In December 2020, Nicholas’ condition deteriorated and in April, he returned to B.C. The journey home was difficult, and he was admitted to hospital in Kelowna.
Five days later, on April 29, Nicholas passed away.
Nicholas’s journey with colon cancer is Kevin’s motivation for founding team Nicolavoca and joining the BC Cancer Foundation’s Tour De Cure, presented by Wheaton Precious Metals.
“I’m compelled to tell others that early detection can offer hope for better treatment and results,” Kevin says. “I encourage others who love their children, or have seen the suffering of friends and families struck by cancer at a young age, to support the Tour de Cure.”
On Aug. 28, only four months after Nicholas’ passing, Kevin got on his son’s bike and cycled 160 km in Kelowna. Though the scenic route he chose, he admits, was different than the one Nicholas would have taken.
“Nicholas would have filled the route with climbs.”
In 2022, the Tour de Cure, presented by Wheaton Precious Metals, will return with a one-day, in-person cycling experience. This special event will continue
its legacy of funding vital research to break down cancer.
Learn more about Tour de Cure at tourdecure.ca.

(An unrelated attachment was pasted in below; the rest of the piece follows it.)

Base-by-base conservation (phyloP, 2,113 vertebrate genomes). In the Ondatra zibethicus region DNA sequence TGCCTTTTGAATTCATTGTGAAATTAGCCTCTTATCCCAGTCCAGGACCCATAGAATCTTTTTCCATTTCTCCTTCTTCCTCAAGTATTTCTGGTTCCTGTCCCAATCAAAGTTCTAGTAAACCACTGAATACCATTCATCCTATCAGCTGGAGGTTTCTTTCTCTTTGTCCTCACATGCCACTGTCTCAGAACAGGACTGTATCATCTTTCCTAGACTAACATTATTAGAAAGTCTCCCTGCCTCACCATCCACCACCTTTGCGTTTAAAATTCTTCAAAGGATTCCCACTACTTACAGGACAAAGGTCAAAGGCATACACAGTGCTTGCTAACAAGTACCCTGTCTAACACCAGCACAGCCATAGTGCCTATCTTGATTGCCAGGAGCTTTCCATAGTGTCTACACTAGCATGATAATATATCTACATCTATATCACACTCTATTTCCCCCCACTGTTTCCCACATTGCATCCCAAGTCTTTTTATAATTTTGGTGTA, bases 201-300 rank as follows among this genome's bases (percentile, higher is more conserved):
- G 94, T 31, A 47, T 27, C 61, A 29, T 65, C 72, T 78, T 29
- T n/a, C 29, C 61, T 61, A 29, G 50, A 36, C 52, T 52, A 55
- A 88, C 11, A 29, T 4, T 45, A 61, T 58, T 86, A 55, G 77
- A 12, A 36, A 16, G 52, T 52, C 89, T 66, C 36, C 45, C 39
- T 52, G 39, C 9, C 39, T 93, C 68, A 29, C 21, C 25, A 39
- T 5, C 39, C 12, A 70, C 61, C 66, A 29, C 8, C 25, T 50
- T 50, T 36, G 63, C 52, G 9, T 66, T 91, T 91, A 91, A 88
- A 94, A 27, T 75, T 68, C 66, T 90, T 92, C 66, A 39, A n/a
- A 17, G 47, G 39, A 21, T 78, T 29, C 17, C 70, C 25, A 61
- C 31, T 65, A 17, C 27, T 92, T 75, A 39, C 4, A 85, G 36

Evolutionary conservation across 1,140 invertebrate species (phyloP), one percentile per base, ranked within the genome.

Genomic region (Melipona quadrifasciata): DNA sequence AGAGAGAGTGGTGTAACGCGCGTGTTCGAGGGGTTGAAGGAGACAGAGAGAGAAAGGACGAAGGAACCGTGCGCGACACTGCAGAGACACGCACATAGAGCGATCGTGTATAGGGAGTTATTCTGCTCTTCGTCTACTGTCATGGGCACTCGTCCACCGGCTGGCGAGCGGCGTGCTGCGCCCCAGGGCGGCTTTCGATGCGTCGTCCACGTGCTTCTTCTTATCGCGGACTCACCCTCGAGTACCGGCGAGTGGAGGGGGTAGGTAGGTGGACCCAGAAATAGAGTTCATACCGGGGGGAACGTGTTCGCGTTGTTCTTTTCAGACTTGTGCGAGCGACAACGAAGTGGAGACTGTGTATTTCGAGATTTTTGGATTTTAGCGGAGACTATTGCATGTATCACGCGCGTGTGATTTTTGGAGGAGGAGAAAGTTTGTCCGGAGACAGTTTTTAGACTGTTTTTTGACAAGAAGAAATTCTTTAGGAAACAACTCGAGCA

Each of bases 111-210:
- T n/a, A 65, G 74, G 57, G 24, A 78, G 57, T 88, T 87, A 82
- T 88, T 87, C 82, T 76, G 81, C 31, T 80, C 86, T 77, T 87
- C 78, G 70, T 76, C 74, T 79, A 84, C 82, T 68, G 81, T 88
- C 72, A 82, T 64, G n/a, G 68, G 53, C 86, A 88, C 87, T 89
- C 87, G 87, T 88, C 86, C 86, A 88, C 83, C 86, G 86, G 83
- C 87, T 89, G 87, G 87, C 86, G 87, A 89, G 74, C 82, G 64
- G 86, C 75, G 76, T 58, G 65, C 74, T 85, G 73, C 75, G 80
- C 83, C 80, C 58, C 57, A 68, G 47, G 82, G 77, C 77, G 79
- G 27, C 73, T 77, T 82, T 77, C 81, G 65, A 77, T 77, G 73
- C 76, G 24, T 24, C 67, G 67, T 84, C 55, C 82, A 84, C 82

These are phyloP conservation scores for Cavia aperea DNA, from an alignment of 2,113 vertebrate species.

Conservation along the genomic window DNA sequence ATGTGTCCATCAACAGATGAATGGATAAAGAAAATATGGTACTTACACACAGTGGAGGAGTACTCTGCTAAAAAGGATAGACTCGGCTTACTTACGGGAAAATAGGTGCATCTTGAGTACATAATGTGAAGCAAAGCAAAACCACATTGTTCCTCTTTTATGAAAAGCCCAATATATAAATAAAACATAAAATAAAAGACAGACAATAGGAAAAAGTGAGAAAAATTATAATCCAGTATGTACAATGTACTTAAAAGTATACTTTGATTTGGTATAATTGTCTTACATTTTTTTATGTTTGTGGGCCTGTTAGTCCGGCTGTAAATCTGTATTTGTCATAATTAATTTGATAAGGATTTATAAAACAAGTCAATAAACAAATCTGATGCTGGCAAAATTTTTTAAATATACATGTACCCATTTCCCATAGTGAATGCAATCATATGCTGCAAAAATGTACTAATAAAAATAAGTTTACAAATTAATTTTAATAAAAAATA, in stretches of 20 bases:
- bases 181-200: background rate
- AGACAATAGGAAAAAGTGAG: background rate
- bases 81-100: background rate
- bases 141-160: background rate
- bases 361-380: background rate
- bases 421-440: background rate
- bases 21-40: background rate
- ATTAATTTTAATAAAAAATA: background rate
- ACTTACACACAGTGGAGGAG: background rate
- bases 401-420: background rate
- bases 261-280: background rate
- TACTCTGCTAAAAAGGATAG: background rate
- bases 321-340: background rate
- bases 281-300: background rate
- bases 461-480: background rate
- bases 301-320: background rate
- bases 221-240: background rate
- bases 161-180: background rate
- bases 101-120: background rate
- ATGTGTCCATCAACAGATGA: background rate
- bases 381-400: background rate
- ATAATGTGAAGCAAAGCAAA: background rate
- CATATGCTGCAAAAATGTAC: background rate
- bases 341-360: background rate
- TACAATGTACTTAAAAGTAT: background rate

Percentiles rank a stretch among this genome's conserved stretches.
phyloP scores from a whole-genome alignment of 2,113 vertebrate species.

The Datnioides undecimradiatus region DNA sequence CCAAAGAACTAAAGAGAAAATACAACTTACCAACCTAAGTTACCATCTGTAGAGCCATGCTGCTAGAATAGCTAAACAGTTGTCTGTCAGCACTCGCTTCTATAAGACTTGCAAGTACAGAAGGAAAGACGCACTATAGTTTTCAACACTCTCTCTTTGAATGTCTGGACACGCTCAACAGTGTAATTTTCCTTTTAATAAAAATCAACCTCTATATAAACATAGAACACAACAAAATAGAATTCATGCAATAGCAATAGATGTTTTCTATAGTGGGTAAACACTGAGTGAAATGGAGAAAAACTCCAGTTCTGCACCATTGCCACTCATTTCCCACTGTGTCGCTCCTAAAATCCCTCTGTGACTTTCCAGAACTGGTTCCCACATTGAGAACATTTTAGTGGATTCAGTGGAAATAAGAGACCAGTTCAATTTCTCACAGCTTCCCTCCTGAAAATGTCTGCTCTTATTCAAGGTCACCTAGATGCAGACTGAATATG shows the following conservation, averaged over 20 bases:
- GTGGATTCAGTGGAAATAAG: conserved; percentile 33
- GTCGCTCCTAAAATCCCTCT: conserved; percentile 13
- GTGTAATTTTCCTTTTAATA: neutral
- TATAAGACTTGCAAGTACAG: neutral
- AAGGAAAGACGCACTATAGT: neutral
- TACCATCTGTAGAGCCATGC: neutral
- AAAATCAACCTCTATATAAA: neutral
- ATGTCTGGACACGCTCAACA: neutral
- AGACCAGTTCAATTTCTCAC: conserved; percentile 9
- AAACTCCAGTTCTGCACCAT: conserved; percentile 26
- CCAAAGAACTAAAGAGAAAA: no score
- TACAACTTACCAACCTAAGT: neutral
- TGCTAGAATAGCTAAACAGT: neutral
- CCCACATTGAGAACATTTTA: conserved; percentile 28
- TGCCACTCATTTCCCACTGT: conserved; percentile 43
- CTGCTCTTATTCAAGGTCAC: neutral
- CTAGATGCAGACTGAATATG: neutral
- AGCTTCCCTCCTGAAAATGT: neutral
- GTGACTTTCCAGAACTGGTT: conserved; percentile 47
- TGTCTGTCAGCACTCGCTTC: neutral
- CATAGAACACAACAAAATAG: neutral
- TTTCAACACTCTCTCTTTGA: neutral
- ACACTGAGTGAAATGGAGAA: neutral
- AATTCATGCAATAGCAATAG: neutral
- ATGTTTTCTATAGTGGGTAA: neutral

Shannon Gall has been a dedicated supporter of the BC Cancer Foundation since she was told she had Stage 4 lung cancer in 2018.
A shocking diagnosis in that she had never smoked in her life.
Shannon became committed to making a profound impact. With the support of her family and her colleagues at PH&N, she fundraised over $1 million to launch a province-wide lung cancer screening.
Thanks to the BC Cancer Personalized Onco-Genomics (POG) program, and an excellent care team, Shannon is still here and determined to drive more care innovation. In June, Shannon joined the Board of Directors at the Foundation to explore new avenues of impact.
Her next goal is to raise $2 million for PROFYLE (PRecision Oncology For Young PeopLE), which aims to use world-class research to develop more effective treatment solutions for young patients facing cancer.